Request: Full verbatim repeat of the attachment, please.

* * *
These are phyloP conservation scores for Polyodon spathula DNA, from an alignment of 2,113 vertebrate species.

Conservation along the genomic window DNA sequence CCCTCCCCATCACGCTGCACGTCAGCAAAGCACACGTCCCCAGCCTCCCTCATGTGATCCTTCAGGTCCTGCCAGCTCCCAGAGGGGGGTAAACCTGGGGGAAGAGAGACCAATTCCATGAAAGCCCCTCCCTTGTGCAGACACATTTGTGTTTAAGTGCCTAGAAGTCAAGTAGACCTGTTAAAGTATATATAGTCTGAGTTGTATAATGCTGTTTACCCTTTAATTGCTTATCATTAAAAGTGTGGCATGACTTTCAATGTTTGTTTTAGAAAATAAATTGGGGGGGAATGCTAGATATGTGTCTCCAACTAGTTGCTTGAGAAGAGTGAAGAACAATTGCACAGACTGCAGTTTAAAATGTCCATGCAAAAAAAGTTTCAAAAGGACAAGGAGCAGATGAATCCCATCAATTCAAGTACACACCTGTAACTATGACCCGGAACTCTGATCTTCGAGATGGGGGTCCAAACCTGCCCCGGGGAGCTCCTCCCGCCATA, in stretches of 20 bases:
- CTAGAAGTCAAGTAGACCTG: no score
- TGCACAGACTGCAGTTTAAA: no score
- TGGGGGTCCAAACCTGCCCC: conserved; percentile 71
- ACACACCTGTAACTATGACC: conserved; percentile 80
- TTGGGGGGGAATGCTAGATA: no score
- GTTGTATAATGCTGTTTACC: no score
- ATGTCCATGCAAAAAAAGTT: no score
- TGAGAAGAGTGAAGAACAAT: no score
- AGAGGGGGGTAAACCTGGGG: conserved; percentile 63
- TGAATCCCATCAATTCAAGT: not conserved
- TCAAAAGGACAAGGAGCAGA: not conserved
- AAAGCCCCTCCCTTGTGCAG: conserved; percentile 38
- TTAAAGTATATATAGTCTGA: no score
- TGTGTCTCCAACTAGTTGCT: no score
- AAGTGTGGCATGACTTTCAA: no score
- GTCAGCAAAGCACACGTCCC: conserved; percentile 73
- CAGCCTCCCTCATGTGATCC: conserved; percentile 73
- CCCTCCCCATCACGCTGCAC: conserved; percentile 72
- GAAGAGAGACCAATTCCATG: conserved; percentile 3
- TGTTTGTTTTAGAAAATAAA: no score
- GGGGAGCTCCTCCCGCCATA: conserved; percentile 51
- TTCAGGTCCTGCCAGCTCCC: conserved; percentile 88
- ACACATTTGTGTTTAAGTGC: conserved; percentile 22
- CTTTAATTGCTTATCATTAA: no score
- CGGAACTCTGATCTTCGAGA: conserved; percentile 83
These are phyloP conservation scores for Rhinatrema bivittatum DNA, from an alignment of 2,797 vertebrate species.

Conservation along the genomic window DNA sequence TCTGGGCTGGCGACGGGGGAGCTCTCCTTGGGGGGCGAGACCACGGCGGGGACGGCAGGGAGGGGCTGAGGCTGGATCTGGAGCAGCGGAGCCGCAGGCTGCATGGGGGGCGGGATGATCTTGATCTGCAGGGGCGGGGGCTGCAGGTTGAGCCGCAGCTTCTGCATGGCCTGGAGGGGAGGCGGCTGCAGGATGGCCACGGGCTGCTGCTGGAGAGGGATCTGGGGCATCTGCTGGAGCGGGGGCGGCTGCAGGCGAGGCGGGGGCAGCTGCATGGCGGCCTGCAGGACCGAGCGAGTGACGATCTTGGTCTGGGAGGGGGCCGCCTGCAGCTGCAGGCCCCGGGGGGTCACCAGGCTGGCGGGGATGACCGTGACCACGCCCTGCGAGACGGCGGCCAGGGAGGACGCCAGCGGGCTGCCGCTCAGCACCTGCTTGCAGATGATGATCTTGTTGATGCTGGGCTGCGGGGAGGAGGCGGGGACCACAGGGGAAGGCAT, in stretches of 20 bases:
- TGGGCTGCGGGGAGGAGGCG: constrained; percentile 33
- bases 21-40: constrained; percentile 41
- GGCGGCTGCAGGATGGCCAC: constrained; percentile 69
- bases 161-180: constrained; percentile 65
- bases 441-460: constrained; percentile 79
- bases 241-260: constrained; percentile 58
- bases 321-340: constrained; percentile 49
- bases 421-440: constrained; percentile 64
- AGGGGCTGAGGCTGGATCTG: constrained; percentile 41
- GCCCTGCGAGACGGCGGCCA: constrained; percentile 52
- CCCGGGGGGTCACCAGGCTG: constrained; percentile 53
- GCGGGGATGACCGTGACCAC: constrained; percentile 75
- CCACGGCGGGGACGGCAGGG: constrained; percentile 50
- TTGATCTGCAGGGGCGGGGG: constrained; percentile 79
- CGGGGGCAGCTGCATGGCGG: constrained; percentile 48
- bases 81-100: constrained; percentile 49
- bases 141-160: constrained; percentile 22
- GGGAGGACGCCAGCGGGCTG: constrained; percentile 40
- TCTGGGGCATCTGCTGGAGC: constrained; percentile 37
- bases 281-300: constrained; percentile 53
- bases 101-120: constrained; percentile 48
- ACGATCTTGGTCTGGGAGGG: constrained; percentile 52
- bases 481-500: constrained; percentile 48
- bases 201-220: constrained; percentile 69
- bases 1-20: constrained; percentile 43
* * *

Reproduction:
These are phyloP conservation scores for Polyodon spathula DNA, from an alignment of 2,113 vertebrate species.

Conservation along the genomic window DNA sequence CCCTCCCCATCACGCTGCACGTCAGCAAAGCACACGTCCCCAGCCTCCCTCATGTGATCCTTCAGGTCCTGCCAGCTCCCAGAGGGGGGTAAACCTGGGGGAAGAGAGACCAATTCCATGAAAGCCCCTCCCTTGTGCAGACACATTTGTGTTTAAGTGCCTAGAAGTCAAGTAGACCTGTTAAAGTATATATAGTCTGAGTTGTATAATGCTGTTTACCCTTTAATTGCTTATCATTAAAAGTGTGGCATGACTTTCAATGTTTGTTTTAGAAAATAAATTGGGGGGGAATGCTAGATATGTGTCTCCAACTAGTTGCTTGAGAAGAGTGAAGAACAATTGCACAGACTGCAGTTTAAAATGTCCATGCAAAAAAAGTTTCAAAAGGACAAGGAGCAGATGAATCCCATCAATTCAAGTACACACCTGTAACTATGACCCGGAACTCTGATCTTCGAGATGGGGGTCCAAACCTGCCCCGGGGAGCTCCTCCCGCCATA, in stretches of 20 bases:
- CTAGAAGTCAAGTAGACCTG: no score
- TGCACAGACTGCAGTTTAAA: no score
- TGGGGGTCCAAACCTGCCCC: conserved; percentile 71
- ACACACCTGTAACTATGACC: conserved; percentile 80
- TTGGGGGGGAATGCTAGATA: no score
- GTTGTATAATGCTGTTTACC: no score
- ATGTCCATGCAAAAAAAGTT: no score
- TGAGAAGAGTGAAGAACAAT: no score
- AGAGGGGGGTAAACCTGGGG: conserved; percentile 63
- TGAATCCCATCAATTCAAGT: not conserved
- TCAAAAGGACAAGGAGCAGA: not conserved
- AAAGCCCCTCCCTTGTGCAG: conserved; percentile 38
- TTAAAGTATATATAGTCTGA: no score
- TGTGTCTCCAACTAGTTGCT: no score
- AAGTGTGGCATGACTTTCAA: no score
- GTCAGCAAAGCACACGTCCC: conserved; percentile 73
- CAGCCTCCCTCATGTGATCC: conserved; percentile 73
- CCCTCCCCATCACGCTGCAC: conserved; percentile 72
- GAAGAGAGACCAATTCCATG: conserved; percentile 3
- TGTTTGTTTTAGAAAATAAA: no score
- GGGGAGCTCCTCCCGCCATA: conserved; percentile 51
- TTCAGGTCCTGCCAGCTCCC: conserved; percentile 88
- ACACATTTGTGTTTAAGTGC: conserved; percentile 22
- CTTTAATTGCTTATCATTAA: no score
- CGGAACTCTGATCTTCGAGA: conserved; percentile 83
These are phyloP conservation scores for Rhinatrema bivittatum DNA, from an alignment of 2,797 vertebrate species.

Conservation along the genomic window DNA sequence TCTGGGCTGGCGACGGGGGAGCTCTCCTTGGGGGGCGAGACCACGGCGGGGACGGCAGGGAGGGGCTGAGGCTGGATCTGGAGCAGCGGAGCCGCAGGCTGCATGGGGGGCGGGATGATCTTGATCTGCAGGGGCGGGGGCTGCAGGTTGAGCCGCAGCTTCTGCATGGCCTGGAGGGGAGGCGGCTGCAGGATGGCCACGGGCTGCTGCTGGAGAGGGATCTGGGGCATCTGCTGGAGCGGGGGCGGCTGCAGGCGAGGCGGGGGCAGCTGCATGGCGGCCTGCAGGACCGAGCGAGTGACGATCTTGGTCTGGGAGGGGGCCGCCTGCAGCTGCAGGCCCCGGGGGGTCACCAGGCTGGCGGGGATGACCGTGACCACGCCCTGCGAGACGGCGGCCAGGGAGGACGCCAGCGGGCTGCCGCTCAGCACCTGCTTGCAGATGATGATCTTGTTGATGCTGGGCTGCGGGGAGGAGGCGGGGACCACAGGGGAAGGCAT, in stretches of 20 bases:
- TGGGCTGCGGGGAGGAGGCG: constrained; percentile 33
- bases 21-40: constrained; percentile 41
- GGCGGCTGCAGGATGGCCAC: constrained; percentile 69
- bases 161-180: constrained; percentile 65
- bases 441-460: constrained; percentile 79
- bases 241-260: constrained; percentile 58
- bases 321-340: constrained; percentile 49
- bases 421-440: constrained; percentile 64
- AGGGGCTGAGGCTGGATCTG: constrained; percentile 41
- GCCCTGCGAGACGGCGGCCA: constrained; percentile 52
- CCCGGGGGGTCACCAGGCTG: constrained; percentile 53
- GCGGGGATGACCGTGACCAC: constrained; percentile 75
- CCACGGCGGGGACGGCAGGG: constrained; percentile 50
- TTGATCTGCAGGGGCGGGGG: constrained; percentile 79
- CGGGGGCAGCTGCATGGCGG: constrained; percentile 48
- bases 81-100: constrained; percentile 49
- bases 141-160: constrained; percentile 22
- GGGAGGACGCCAGCGGGCTG: constrained; percentile 40
- TCTGGGGCATCTGCTGGAGC: constrained; percentile 37
- bases 281-300: constrained; percentile 53
- bases 101-120: constrained; percentile 48
- ACGATCTTGGTCTGGGAGGG: constrained; percentile 52
- bases 481-500: constrained; percentile 48
- bases 201-220: constrained; percentile 69
- bases 1-20: constrained; percentile 43